However, our study revealed that the background in the peripheral cornea appeared to be hyper-reflective with more visible stromal fibers. Previous studies have found that the collagen fibrils in the central cornea were orthogonally arranged between the neighboring lamellae, while they were organized in a circumferential annulus in the limbus [26–28]. Thus, collagen fibrils became irregularly arranged in the peripheral region of the cornea, which consequently increased light scattering [26–28]. In addition, previous studies found a sharp rise in both the size of collagen fibrils and number of lamellae in the peripheral cornea compared with the central region, which correlated with the thickening and stiffness of the peripheral cornea for the maintenance of corneal curvature [28–30]. For these reasons, we detected a relatively hyper-reflective background and more visible stromal fibers in the peripheral cornea; which indicate that both the optical and biomechanical properties in this region changed.
In age groups B and C, we found that the density of anterior stromal keratocytes was significantly higher in the central cornea compared with the peripheral region. This could be explained by the different inflexion points of the decline for the central and peripheral regions of the cornea (Fig. 4). In group A, keratocyte density of the anterior region was not significantly different compared with the central and peripheral regions. However, keratocyte density in the anterior peripheral region started to decline early from group A to B, while keratocyte density in the anterior central region started to decline later from group C to D. As a result, anterior keratocyte density in groups B and C was significantly higher in the central cornea compared with the peripheral region. Finally, anterior keratocyte density decreased in both regions of the cornea to the same level in group D. However, the changes we observe in keratocyte density with age were not significantly different (P > 0.05). This could be attributed to the limited sample size, considering that a significant age-related decrease in anterior and posterior keratocyte density was found in previous studies [11, 12].
Keratocytes play a crucial role in the repair of the corneal epithelium and stroma, and keratocytes in the anterior region near or at the site of damage underwent apoptosis quickly after epithelial or stromal injury. The surrounding healthy keratocytes initiated deoxyribonucleic acid (DNA) synthesis within two hours and migrated into the damaged area in three days, secreting collagenase to clean the debris of the injury and producing new collagen to rebuild the damaged area [31, 32]. In addition, keratocytes could secrete cytokines such as hepatocyte and keratinocyte growth factors to induce the proliferation of epithelial cells . A higher density of keratocytes in the anterior central region found in the present study may facilitate the repair of damage, which might to some extent compensate for the weakness of the central cornea in less thickness, and subsequently reduce the possibility of perforation in the central cornea relatively.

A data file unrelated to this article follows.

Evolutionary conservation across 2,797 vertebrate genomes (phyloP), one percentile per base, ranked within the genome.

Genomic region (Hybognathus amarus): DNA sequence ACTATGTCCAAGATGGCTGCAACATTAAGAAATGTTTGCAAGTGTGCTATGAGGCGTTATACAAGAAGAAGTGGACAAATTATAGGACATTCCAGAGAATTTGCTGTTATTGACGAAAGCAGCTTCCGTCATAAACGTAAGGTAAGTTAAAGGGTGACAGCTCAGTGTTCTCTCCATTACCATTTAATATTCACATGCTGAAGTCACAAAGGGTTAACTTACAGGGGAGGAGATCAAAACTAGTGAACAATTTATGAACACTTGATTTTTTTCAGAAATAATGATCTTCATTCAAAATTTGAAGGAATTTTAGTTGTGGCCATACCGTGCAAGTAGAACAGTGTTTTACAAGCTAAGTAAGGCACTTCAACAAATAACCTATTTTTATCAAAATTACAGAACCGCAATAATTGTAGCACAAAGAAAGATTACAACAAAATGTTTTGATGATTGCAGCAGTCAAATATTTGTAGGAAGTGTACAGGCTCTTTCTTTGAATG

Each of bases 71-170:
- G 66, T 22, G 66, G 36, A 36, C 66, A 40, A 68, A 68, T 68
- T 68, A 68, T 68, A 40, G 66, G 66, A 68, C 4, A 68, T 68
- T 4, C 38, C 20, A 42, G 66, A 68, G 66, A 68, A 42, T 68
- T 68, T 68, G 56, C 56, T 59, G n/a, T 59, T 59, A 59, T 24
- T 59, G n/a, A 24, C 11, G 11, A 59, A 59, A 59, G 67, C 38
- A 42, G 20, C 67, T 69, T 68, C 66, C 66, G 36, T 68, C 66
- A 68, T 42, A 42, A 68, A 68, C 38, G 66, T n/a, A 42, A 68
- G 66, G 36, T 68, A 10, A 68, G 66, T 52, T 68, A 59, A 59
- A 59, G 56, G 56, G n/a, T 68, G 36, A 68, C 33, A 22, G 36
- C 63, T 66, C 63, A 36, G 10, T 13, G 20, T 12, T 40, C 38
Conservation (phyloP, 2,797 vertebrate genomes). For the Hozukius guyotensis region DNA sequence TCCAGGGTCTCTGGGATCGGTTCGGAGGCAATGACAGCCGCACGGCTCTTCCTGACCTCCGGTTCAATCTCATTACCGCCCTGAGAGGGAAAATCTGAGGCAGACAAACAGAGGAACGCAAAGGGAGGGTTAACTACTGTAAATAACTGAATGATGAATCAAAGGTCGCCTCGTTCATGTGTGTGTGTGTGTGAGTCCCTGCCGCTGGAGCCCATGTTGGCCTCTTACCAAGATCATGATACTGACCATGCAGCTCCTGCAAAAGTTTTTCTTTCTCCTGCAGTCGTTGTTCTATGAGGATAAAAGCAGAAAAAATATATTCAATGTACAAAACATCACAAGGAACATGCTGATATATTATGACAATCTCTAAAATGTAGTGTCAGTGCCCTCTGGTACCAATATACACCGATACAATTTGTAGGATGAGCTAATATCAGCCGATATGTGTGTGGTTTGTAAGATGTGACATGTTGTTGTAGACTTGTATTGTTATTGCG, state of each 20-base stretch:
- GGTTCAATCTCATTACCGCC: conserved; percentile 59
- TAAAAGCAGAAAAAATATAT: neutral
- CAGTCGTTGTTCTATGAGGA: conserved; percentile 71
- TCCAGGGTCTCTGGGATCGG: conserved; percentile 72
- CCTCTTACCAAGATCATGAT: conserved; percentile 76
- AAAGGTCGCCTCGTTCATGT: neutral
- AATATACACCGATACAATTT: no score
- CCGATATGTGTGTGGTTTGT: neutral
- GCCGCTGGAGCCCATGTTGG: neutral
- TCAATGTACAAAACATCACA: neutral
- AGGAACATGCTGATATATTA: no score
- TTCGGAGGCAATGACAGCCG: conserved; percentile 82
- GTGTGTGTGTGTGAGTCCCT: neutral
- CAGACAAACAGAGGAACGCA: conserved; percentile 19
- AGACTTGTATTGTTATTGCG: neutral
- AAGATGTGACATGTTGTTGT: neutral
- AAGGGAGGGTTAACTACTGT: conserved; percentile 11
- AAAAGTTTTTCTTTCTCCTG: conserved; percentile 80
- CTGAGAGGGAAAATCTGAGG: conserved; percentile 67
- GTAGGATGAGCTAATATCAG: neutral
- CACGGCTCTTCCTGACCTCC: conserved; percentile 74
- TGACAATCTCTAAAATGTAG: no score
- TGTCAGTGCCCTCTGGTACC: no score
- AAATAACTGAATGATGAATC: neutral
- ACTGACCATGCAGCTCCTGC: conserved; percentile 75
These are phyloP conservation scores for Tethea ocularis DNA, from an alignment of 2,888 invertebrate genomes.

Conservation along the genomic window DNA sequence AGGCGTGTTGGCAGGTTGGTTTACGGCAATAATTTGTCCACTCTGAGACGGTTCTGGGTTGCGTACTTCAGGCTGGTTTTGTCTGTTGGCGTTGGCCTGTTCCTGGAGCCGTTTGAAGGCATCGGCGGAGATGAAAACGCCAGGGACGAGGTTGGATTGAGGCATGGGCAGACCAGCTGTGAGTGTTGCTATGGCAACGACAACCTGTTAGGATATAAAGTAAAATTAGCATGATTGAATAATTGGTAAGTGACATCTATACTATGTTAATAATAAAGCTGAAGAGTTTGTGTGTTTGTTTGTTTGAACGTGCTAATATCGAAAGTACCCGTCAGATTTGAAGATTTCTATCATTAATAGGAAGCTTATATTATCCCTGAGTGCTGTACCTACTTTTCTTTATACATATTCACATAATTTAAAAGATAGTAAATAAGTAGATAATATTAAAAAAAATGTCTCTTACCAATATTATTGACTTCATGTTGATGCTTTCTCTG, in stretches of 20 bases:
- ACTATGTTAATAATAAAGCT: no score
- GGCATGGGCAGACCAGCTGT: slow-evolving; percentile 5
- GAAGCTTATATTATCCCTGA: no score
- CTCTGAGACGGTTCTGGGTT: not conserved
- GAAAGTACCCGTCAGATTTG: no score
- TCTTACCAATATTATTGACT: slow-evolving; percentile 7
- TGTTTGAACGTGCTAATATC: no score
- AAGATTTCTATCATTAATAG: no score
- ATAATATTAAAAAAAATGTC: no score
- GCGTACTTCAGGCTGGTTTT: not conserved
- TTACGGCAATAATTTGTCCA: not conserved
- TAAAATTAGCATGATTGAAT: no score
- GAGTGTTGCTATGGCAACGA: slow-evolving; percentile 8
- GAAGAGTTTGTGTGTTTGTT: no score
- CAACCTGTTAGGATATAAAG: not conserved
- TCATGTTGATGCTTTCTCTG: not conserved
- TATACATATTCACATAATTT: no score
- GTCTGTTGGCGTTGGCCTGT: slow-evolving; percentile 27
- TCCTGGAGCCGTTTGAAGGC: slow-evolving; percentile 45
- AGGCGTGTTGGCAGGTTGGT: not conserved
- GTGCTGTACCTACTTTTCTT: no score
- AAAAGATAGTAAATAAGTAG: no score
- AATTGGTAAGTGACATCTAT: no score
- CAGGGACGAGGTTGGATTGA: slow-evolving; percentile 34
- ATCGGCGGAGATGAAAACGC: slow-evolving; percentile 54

The present study demonstrates that age-related degeneration in endothelial density and the percentage of hexagonal cells in both the central and peripheral cornea was consistent with previous studies [11, 13]. We found that the density of endothelial cells in the central cornea was not significantly different from that in the periphery. A major function of the corneal endothelium is to maintain corneal transparency by regulating corneal hydration. Previous studies have shown that for contact lens wearers, edema occurs more frequently in the central region of the cornea compared with the peripheral region . In the current study, no significant differences in endothelial cell density between the central and peripheral region were found; thus, it is more reasonable to address this phenomenon from the perspective of oxygen supply. The major source of oxygen for the central and peripheral region is the tear and vascular network, respectively . Wearing contact lenses interferes with oxygen regeneration in the tear film and restricts oxygen supply, which result in anaerobic respiration and induce lactic acid formation and accumulation in the central cornea; leading to increased intra-corneal osmolarity and central corneal edema .